Saturday, February 16, 2008

Making Pollen Patties

Why would someone want to feed their bees pollen patties? To build the population of the colonies of course. Beekeepers have different reasons for wanting an early spring build up. The reason I am doing it is so hopefully I'll be able to start some nucs sooner and have plenty of bees in each colony to do so with. Some beekeepers do it to build the colony population so they can demand top dollar on pollination contracts. Other beekeepers do it to have higher populations of bees in order to collect a greater surplus of honey. Some build up their bees to make packages or shook swarms from them. Whatever your reason be sure that you implement some preventive swarm management if you give your colonies stimulative feed unless you just like catching swarms.

Making pollen patties for yourself is fairly simple. You may choose to feed a store bought pollen substitute or or mix your own. I bought some pollen substitute to mix into patties instead of mixing a bunch of different ingredients and to keep things simple. When I made my pollen patties all I needed was pollen substitute and sugar to make into syrup. High fructose corn syrup can be substituted for sugar syrup. The amount that you need depends on how many colonies you plan on feeding.

After I open a bag of sugar, and in this case also pollen substitute, I like to store it in a five gallon bucket. The lids to the buckets have rubber o-rings and are airtight. I don't have to worry about the contents drawing moisture and becoming ruined.

I have only sixteen colonies that need patties on them so I'm trying to make only enough for each colony. After doing some math I decided that a gallon of 2:1 syrup mixed with some pollen sub should be ample. To get a gallon of 2:1 you need to stir in eight pounds of water in to two quarts of boiling water. Be sure to add some cream of tarter to invert the syrup. The pollen patties will retain their moisture longer when using inverted sugar syrup.

After making a gallon of 2:1 invert syrup I measured out approximately one gallon and a half of pollen substitute.

Then I added the syrup.

After adding the syrup I began mixing the syrup and pollen sub with a paint mixer attached to a drill.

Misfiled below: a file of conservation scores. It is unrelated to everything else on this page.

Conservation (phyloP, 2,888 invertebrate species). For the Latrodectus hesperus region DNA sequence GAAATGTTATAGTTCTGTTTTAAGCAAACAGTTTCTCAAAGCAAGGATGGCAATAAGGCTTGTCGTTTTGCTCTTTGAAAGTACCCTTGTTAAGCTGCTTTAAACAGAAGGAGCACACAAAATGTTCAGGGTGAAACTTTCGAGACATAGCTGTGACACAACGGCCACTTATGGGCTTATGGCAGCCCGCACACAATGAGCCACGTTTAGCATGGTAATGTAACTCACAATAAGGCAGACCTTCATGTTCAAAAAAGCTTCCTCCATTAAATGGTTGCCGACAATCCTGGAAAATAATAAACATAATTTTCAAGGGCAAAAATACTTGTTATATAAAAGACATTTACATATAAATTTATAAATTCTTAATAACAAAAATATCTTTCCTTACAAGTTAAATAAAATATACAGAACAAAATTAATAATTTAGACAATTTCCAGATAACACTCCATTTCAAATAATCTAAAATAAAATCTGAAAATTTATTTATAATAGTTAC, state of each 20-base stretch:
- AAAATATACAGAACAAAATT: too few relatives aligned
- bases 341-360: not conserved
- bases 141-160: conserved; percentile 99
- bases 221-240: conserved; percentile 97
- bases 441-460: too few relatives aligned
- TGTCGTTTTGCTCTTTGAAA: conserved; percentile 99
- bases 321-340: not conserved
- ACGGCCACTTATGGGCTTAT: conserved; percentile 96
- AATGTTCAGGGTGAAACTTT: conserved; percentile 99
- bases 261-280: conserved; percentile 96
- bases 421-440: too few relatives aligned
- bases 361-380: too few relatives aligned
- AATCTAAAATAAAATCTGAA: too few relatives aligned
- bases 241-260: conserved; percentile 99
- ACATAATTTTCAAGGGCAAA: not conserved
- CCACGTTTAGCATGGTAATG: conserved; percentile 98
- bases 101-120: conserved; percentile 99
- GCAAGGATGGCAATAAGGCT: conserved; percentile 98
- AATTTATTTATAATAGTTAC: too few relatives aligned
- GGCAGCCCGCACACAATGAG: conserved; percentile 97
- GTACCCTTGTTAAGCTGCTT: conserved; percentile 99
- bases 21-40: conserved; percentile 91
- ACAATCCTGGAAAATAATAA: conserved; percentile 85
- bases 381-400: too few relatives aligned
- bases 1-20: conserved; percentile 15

I used the drill and mixer until the ingredients were well mixed. The mixture was too thick so I added another pint and a half of 2:1 syrup so the mixture would gain the the texture of dough.

The best way I could think of scoping the mixture from the pail in which it was mixed was with a drywall finishing knife. One pound of the mixture will make a sizable patty when flattened to fit between the frames within the brood chamber of a colony.

Before scooping out some of the mixture it best to already have a piece of waxed paper ready and waiting to receive the mixture.

After I flattened out the patties I weighed them and was pretty consistent in making each patty close to one pound. I adjusted the tare on the scale according to the weight of the plate being used.

Below is a picture of the last four patties I spread onto the waxed paper. The patty on the right is for a little four frame nuc that I'll be building up over the next few months.

I did rather well with my guesstamation of how much syrup and pollen substitue to use. I did not have much left over after making sixteen patties. What I had left over was used to make some heavier patties for the bigger colonies since they can got through them quicker. I hope this helps you if you are thinking of making some patties and haven't before. They are really easy to make if you have some time and the right ingredients and equipment. I'll be sure to let you know how good my bees build up between now and when I split them.

If you enjoyed the information that I have passed along in order to help you make your own pollen patties, please click on one of the Google sponsored advertisements to show your appreciation. It would be like Throwing a few cents into the "need a penny, take a penny" tray at the gas station, only that it isn't your pennies!!! Thanks for taking the time to read this post.

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